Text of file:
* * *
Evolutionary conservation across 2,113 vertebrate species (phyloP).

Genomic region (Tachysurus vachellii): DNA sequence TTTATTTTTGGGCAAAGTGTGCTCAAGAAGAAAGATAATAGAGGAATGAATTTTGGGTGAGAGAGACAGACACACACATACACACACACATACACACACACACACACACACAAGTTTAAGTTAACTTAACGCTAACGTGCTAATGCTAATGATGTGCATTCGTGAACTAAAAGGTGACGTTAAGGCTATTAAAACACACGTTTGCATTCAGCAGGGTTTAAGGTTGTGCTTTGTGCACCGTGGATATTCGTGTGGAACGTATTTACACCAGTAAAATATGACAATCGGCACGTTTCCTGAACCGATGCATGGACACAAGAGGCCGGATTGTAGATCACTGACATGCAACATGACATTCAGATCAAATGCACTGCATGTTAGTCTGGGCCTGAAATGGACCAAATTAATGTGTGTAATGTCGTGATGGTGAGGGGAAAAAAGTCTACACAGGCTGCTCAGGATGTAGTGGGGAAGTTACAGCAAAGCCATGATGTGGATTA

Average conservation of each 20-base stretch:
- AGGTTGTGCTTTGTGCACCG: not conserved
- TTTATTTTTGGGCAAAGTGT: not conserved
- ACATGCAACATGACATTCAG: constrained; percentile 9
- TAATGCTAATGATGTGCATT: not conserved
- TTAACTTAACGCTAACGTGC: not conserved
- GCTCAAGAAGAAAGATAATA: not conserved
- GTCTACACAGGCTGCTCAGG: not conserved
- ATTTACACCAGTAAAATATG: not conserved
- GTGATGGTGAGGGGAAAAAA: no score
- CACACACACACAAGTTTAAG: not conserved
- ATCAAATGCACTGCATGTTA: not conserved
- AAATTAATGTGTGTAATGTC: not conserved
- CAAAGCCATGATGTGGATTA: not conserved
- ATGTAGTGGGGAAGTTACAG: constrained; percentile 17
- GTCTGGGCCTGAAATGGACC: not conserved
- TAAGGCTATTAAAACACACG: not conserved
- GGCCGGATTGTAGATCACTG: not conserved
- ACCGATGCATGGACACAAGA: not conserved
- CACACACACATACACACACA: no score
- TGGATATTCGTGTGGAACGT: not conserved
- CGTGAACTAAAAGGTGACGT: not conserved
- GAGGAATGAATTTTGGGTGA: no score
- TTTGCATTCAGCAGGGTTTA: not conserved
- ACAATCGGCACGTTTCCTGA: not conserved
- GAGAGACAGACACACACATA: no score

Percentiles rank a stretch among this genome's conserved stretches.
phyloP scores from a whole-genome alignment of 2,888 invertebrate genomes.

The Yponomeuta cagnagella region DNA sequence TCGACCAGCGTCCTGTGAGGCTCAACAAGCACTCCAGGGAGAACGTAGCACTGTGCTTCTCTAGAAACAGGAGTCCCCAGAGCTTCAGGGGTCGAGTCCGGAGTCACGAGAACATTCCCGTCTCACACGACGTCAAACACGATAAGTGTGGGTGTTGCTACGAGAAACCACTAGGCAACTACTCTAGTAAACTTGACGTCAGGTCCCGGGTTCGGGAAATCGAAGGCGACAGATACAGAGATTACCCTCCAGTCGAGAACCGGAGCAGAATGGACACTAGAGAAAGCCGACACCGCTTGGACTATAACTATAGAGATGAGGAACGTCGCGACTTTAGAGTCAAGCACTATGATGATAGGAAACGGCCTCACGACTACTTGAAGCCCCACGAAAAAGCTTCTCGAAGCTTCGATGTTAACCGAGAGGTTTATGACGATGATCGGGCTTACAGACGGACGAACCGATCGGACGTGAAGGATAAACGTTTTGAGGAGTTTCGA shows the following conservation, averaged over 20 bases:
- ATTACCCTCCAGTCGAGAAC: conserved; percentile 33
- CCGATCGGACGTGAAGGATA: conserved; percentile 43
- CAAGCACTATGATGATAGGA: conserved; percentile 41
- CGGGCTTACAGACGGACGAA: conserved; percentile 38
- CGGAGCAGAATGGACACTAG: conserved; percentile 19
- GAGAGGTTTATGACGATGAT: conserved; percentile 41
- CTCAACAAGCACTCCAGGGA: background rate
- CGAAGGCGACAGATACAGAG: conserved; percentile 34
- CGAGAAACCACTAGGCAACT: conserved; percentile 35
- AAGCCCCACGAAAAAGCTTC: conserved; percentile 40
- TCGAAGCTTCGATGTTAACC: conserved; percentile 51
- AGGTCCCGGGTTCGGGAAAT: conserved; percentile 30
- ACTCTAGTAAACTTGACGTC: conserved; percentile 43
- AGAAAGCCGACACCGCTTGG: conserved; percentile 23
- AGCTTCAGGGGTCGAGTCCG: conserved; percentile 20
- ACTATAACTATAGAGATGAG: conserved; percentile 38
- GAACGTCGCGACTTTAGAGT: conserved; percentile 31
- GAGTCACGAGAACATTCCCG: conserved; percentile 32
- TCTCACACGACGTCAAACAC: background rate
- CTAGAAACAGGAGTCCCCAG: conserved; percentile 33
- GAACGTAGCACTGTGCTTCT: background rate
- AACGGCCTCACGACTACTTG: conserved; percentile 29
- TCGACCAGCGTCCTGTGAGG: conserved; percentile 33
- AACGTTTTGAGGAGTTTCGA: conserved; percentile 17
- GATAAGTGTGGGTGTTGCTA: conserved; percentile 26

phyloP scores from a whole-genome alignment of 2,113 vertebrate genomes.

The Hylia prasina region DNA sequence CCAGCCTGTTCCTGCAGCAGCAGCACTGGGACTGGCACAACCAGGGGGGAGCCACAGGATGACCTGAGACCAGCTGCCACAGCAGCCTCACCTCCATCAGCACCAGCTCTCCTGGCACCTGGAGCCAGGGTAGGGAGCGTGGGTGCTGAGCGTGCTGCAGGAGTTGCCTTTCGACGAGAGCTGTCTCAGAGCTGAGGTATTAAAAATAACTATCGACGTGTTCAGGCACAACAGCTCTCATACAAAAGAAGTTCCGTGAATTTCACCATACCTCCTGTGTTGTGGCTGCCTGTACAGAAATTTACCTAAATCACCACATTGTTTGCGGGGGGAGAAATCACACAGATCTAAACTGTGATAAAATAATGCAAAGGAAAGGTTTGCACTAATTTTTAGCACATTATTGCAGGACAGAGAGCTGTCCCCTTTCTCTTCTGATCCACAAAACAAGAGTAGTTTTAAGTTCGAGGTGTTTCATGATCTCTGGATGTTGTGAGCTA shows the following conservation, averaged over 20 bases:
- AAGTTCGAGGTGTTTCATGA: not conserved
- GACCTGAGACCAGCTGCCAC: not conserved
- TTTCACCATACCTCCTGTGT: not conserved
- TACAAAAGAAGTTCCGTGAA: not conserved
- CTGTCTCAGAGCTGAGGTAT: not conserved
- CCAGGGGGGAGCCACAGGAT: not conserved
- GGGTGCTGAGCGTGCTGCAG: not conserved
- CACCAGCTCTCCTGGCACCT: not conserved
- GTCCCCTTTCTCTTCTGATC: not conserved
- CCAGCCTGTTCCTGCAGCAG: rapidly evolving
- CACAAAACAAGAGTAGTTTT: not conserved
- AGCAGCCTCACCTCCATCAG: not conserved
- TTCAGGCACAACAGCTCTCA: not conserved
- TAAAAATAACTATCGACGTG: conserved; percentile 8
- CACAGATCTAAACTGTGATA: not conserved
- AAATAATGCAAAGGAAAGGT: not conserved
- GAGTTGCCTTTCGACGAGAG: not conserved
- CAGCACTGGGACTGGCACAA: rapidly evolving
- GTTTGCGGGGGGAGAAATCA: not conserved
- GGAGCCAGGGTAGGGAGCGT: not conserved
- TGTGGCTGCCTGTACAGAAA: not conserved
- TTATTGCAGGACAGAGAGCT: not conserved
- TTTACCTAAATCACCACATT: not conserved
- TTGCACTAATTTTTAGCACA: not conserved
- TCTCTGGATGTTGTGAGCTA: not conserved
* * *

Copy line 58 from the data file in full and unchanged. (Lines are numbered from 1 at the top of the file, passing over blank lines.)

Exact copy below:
The Hylia prasina region DNA sequence CCAGCCTGTTCCTGCAGCAGCAGCACTGGGACTGGCACAACCAGGGGGGAGCCACAGGATGACCTGAGACCAGCTGCCACAGCAGCCTCACCTCCATCAGCACCAGCTCTCCTGGCACCTGGAGCCAGGGTAGGGAGCGTGGGTGCTGAGCGTGCTGCAGGAGTTGCCTTTCGACGAGAGCTGTCTCAGAGCTGAGGTATTAAAAATAACTATCGACGTGTTCAGGCACAACAGCTCTCATACAAAAGAAGTTCCGTGAATTTCACCATACCTCCTGTGTTGTGGCTGCCTGTACAGAAATTTACCTAAATCACCACATTGTTTGCGGGGGGAGAAATCACACAGATCTAAACTGTGATAAAATAATGCAAAGGAAAGGTTTGCACTAATTTTTAGCACATTATTGCAGGACAGAGAGCTGTCCCCTTTCTCTTCTGATCCACAAAACAAGAGTAGTTTTAAGTTCGAGGTGTTTCATGATCTCTGGATGTTGTGAGCTA shows the following conservation, averaged over 20 bases: